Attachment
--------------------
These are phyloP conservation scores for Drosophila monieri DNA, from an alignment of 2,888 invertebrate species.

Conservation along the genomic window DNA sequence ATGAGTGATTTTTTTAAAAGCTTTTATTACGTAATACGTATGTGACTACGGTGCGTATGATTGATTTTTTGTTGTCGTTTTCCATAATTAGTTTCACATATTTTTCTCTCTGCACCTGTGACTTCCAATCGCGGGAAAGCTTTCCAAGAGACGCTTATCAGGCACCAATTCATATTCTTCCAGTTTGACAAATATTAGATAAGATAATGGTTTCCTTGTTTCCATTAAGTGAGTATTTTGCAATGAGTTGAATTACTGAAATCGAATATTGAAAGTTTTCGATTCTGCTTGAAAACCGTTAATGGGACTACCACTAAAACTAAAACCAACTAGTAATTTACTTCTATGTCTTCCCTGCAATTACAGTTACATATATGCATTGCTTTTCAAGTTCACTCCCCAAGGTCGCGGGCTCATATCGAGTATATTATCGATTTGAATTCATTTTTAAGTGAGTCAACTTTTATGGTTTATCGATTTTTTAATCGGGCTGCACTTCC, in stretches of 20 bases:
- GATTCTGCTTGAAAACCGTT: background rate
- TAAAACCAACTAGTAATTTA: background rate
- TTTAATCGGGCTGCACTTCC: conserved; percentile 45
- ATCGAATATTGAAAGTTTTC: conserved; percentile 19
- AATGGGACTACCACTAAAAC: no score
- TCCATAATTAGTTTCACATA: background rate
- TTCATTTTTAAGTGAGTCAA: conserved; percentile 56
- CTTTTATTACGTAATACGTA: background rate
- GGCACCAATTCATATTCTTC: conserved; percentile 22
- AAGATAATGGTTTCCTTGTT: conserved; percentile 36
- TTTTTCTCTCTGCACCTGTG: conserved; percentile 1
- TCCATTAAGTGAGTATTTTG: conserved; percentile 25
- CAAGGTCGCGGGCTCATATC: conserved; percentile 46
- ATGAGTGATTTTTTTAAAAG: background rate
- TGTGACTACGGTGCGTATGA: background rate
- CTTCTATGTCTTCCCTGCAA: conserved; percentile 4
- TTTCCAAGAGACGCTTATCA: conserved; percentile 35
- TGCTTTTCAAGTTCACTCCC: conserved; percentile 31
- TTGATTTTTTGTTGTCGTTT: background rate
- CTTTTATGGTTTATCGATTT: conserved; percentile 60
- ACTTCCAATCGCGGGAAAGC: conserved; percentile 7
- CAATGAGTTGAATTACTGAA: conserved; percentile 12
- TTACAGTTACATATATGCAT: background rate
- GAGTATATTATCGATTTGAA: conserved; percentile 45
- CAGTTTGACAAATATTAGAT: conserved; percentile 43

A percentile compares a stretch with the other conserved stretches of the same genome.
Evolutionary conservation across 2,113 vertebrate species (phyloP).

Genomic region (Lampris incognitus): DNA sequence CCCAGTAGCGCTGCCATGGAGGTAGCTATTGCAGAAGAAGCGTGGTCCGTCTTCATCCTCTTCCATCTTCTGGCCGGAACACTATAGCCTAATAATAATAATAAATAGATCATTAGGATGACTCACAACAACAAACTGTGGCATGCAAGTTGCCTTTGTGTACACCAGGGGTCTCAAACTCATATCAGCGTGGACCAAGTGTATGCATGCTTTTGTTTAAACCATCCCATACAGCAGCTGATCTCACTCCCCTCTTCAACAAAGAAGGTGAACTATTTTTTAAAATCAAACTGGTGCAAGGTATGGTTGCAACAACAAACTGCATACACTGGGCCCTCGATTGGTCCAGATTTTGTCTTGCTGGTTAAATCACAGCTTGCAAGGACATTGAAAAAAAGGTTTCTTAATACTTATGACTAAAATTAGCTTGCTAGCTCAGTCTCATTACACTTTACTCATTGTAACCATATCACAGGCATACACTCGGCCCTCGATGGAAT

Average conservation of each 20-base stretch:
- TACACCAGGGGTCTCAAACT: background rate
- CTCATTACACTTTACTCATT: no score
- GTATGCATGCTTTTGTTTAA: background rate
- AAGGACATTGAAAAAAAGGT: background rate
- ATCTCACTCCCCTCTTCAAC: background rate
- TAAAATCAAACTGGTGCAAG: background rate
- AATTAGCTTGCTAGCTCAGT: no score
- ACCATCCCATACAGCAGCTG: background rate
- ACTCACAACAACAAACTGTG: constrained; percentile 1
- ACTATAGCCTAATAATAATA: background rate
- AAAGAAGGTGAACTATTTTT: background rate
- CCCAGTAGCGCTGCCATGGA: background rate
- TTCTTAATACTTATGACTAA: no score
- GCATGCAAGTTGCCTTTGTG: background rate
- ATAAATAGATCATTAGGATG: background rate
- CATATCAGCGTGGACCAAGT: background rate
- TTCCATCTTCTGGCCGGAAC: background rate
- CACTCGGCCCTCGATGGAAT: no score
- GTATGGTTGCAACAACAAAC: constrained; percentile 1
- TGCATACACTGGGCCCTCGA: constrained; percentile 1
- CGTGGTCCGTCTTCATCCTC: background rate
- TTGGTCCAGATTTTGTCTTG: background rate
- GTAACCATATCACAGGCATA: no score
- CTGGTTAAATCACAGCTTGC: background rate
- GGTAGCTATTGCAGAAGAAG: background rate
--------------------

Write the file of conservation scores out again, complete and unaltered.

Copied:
These are phyloP conservation scores for Drosophila monieri DNA, from an alignment of 2,888 invertebrate species.

Conservation along the genomic window DNA sequence ATGAGTGATTTTTTTAAAAGCTTTTATTACGTAATACGTATGTGACTACGGTGCGTATGATTGATTTTTTGTTGTCGTTTTCCATAATTAGTTTCACATATTTTTCTCTCTGCACCTGTGACTTCCAATCGCGGGAAAGCTTTCCAAGAGACGCTTATCAGGCACCAATTCATATTCTTCCAGTTTGACAAATATTAGATAAGATAATGGTTTCCTTGTTTCCATTAAGTGAGTATTTTGCAATGAGTTGAATTACTGAAATCGAATATTGAAAGTTTTCGATTCTGCTTGAAAACCGTTAATGGGACTACCACTAAAACTAAAACCAACTAGTAATTTACTTCTATGTCTTCCCTGCAATTACAGTTACATATATGCATTGCTTTTCAAGTTCACTCCCCAAGGTCGCGGGCTCATATCGAGTATATTATCGATTTGAATTCATTTTTAAGTGAGTCAACTTTTATGGTTTATCGATTTTTTAATCGGGCTGCACTTCC, in stretches of 20 bases:
- GATTCTGCTTGAAAACCGTT: background rate
- TAAAACCAACTAGTAATTTA: background rate
- TTTAATCGGGCTGCACTTCC: conserved; percentile 45
- ATCGAATATTGAAAGTTTTC: conserved; percentile 19
- AATGGGACTACCACTAAAAC: no score
- TCCATAATTAGTTTCACATA: background rate
- TTCATTTTTAAGTGAGTCAA: conserved; percentile 56
- CTTTTATTACGTAATACGTA: background rate
- GGCACCAATTCATATTCTTC: conserved; percentile 22
- AAGATAATGGTTTCCTTGTT: conserved; percentile 36
- TTTTTCTCTCTGCACCTGTG: conserved; percentile 1
- TCCATTAAGTGAGTATTTTG: conserved; percentile 25
- CAAGGTCGCGGGCTCATATC: conserved; percentile 46
- ATGAGTGATTTTTTTAAAAG: background rate
- TGTGACTACGGTGCGTATGA: background rate
- CTTCTATGTCTTCCCTGCAA: conserved; percentile 4
- TTTCCAAGAGACGCTTATCA: conserved; percentile 35
- TGCTTTTCAAGTTCACTCCC: conserved; percentile 31
- TTGATTTTTTGTTGTCGTTT: background rate
- CTTTTATGGTTTATCGATTT: conserved; percentile 60
- ACTTCCAATCGCGGGAAAGC: conserved; percentile 7
- CAATGAGTTGAATTACTGAA: conserved; percentile 12
- TTACAGTTACATATATGCAT: background rate
- GAGTATATTATCGATTTGAA: conserved; percentile 45
- CAGTTTGACAAATATTAGAT: conserved; percentile 43

A percentile compares a stretch with the other conserved stretches of the same genome.
Evolutionary conservation across 2,113 vertebrate species (phyloP).

Genomic region (Lampris incognitus): DNA sequence CCCAGTAGCGCTGCCATGGAGGTAGCTATTGCAGAAGAAGCGTGGTCCGTCTTCATCCTCTTCCATCTTCTGGCCGGAACACTATAGCCTAATAATAATAATAAATAGATCATTAGGATGACTCACAACAACAAACTGTGGCATGCAAGTTGCCTTTGTGTACACCAGGGGTCTCAAACTCATATCAGCGTGGACCAAGTGTATGCATGCTTTTGTTTAAACCATCCCATACAGCAGCTGATCTCACTCCCCTCTTCAACAAAGAAGGTGAACTATTTTTTAAAATCAAACTGGTGCAAGGTATGGTTGCAACAACAAACTGCATACACTGGGCCCTCGATTGGTCCAGATTTTGTCTTGCTGGTTAAATCACAGCTTGCAAGGACATTGAAAAAAAGGTTTCTTAATACTTATGACTAAAATTAGCTTGCTAGCTCAGTCTCATTACACTTTACTCATTGTAACCATATCACAGGCATACACTCGGCCCTCGATGGAAT

Average conservation of each 20-base stretch:
- TACACCAGGGGTCTCAAACT: background rate
- CTCATTACACTTTACTCATT: no score
- GTATGCATGCTTTTGTTTAA: background rate
- AAGGACATTGAAAAAAAGGT: background rate
- ATCTCACTCCCCTCTTCAAC: background rate
- TAAAATCAAACTGGTGCAAG: background rate
- AATTAGCTTGCTAGCTCAGT: no score
- ACCATCCCATACAGCAGCTG: background rate
- ACTCACAACAACAAACTGTG: constrained; percentile 1
- ACTATAGCCTAATAATAATA: background rate
- AAAGAAGGTGAACTATTTTT: background rate
- CCCAGTAGCGCTGCCATGGA: background rate
- TTCTTAATACTTATGACTAA: no score
- GCATGCAAGTTGCCTTTGTG: background rate
- ATAAATAGATCATTAGGATG: background rate
- CATATCAGCGTGGACCAAGT: background rate
- TTCCATCTTCTGGCCGGAAC: background rate
- CACTCGGCCCTCGATGGAAT: no score
- GTATGGTTGCAACAACAAAC: constrained; percentile 1
- TGCATACACTGGGCCCTCGA: constrained; percentile 1
- CGTGGTCCGTCTTCATCCTC: background rate
- TTGGTCCAGATTTTGTCTTG: background rate
- GTAACCATATCACAGGCATA: no score
- CTGGTTAAATCACAGCTTGC: background rate
- GGTAGCTATTGCAGAAGAAG: background rate